The short-beaked echidna is also known as the spiny anteater as it likes eating ants and termites. The echidna is famous for having a body that is covered with spines or spikes. It also has a distinctive snout and a special tongue that can catch its prey quickly.
A short-beaked echidna in the wild
The short-beaked echidna is between 30-45 cm in length, and has a snout that is about 75mm long. It weighs 2 to 5 kg on average. Its head and body almost looks as if it is combined together, as its neck is not entirely noticeable. Short-beaked echidnas have small eyes, and its mouth cannot open wider than 5 mm. Its body is covered by fur and cream coloured spines. These spines are composed of keratin, and may be 50mm long.
These creatures have a body temperature of about 31-32oC. However, it does not sweat and finds shelter during hot weather. In the autumn and winter time, the short-beaked echidna goes into hibernation. When it is either too hot or too cold, the echidna becomes sluggish.
As mentioned above, it eats ants and termites. Short-beaked echidnas also eat grubs, worms, and larvae. Its snout can actually sense its prey and once the prey have been detected, the Echidna uses its claws and limbs to dig into the soil to find food. Using its long and sticky tongue, it licks the invertebrates up. They also have horn-like pads in their mouth and at the back of their tongue so they can grind up their prey.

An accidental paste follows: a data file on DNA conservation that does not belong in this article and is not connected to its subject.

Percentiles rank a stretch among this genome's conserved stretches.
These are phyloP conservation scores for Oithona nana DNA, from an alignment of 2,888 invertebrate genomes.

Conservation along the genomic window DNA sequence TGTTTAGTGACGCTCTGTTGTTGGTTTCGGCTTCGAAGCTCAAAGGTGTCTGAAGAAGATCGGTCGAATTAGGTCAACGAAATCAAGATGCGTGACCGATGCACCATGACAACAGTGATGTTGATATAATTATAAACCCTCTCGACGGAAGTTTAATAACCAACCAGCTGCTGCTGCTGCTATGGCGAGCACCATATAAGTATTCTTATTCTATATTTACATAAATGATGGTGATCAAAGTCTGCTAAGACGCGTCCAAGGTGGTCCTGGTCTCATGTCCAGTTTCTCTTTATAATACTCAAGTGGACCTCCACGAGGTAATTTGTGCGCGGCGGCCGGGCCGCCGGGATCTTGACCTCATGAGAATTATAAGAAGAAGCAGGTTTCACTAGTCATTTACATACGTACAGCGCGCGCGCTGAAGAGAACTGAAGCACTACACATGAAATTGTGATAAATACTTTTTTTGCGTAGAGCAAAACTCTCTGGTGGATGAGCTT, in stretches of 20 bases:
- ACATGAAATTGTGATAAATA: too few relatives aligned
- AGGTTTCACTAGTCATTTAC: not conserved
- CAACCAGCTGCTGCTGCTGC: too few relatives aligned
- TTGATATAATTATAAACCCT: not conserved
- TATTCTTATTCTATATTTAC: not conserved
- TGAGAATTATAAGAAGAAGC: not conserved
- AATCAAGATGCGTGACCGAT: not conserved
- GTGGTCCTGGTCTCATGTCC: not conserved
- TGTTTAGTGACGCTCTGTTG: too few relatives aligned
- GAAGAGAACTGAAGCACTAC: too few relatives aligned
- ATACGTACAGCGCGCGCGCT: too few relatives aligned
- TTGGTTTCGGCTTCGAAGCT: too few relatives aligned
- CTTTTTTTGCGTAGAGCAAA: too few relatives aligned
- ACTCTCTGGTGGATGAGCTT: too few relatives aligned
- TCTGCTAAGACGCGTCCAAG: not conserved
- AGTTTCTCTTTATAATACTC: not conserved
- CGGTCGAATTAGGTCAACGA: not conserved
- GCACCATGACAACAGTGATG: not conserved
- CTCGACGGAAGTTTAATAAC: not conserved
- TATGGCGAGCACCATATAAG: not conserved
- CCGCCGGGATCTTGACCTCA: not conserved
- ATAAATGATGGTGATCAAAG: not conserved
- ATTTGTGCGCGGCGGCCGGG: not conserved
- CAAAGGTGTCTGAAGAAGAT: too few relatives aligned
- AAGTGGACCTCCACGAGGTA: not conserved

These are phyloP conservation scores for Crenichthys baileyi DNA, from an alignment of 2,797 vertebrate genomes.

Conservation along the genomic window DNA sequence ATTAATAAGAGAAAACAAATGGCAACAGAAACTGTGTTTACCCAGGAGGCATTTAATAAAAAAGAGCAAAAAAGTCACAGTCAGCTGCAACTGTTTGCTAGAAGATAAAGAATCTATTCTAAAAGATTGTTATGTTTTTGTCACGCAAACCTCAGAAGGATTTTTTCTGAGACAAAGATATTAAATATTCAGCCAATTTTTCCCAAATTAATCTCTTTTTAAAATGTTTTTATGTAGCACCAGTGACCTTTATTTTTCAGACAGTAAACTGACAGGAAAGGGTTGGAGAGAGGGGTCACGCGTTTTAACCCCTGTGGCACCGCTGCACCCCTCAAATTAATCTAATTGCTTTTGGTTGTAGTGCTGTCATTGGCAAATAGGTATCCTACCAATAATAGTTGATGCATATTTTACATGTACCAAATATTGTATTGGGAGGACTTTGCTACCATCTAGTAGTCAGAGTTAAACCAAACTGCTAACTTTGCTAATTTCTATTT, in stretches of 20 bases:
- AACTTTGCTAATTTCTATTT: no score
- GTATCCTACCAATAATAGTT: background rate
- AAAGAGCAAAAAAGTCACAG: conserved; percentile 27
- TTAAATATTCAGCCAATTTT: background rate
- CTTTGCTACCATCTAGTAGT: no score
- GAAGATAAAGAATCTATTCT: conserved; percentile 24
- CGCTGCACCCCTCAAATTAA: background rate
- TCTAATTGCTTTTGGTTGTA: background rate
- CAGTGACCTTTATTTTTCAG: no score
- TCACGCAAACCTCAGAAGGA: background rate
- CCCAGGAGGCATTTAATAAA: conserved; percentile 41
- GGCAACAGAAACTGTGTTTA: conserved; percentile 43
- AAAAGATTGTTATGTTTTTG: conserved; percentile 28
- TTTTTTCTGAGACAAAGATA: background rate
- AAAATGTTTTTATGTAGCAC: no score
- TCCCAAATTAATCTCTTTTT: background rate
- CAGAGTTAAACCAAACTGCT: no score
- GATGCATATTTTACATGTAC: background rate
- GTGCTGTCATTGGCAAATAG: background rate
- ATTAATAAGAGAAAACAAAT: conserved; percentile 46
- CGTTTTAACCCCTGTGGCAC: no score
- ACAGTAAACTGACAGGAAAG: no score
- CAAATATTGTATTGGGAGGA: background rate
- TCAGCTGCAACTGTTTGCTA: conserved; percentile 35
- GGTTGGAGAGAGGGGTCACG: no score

Echidnas are famous for their spines
Short-beaked echidnas are commonly found in Australia and in the highlands of southern New Guinea. They live in an a habitat that has lots of ants or termites. When they are attacked by their predators such as wild cats, dogs, and goannas, the echidnas use their defense tactics in order to save themselves. They either run away or just curl into a ball, which exposes their spines. In some cases, echidnas may dig into the soil or cram themselves into a log and expose only their spines.
They are mammals who lay eggs. During the mating season, female short-beaked echidnas will develop a pouch. A few weeks later, she will dig a burrow and lay eggs into this pouch. Hairless and blind baby echidnas are called puggles, and they hatch and suck the milk patch inside their mothers pouch. Puggles will develop their spines between 8 to 12 weeks after they have hatched. It will then stay in their family burrow and continue to suckle for the next 6 months. It has been reported that wild short-beaked echidnas can live up to 45 years in the wild.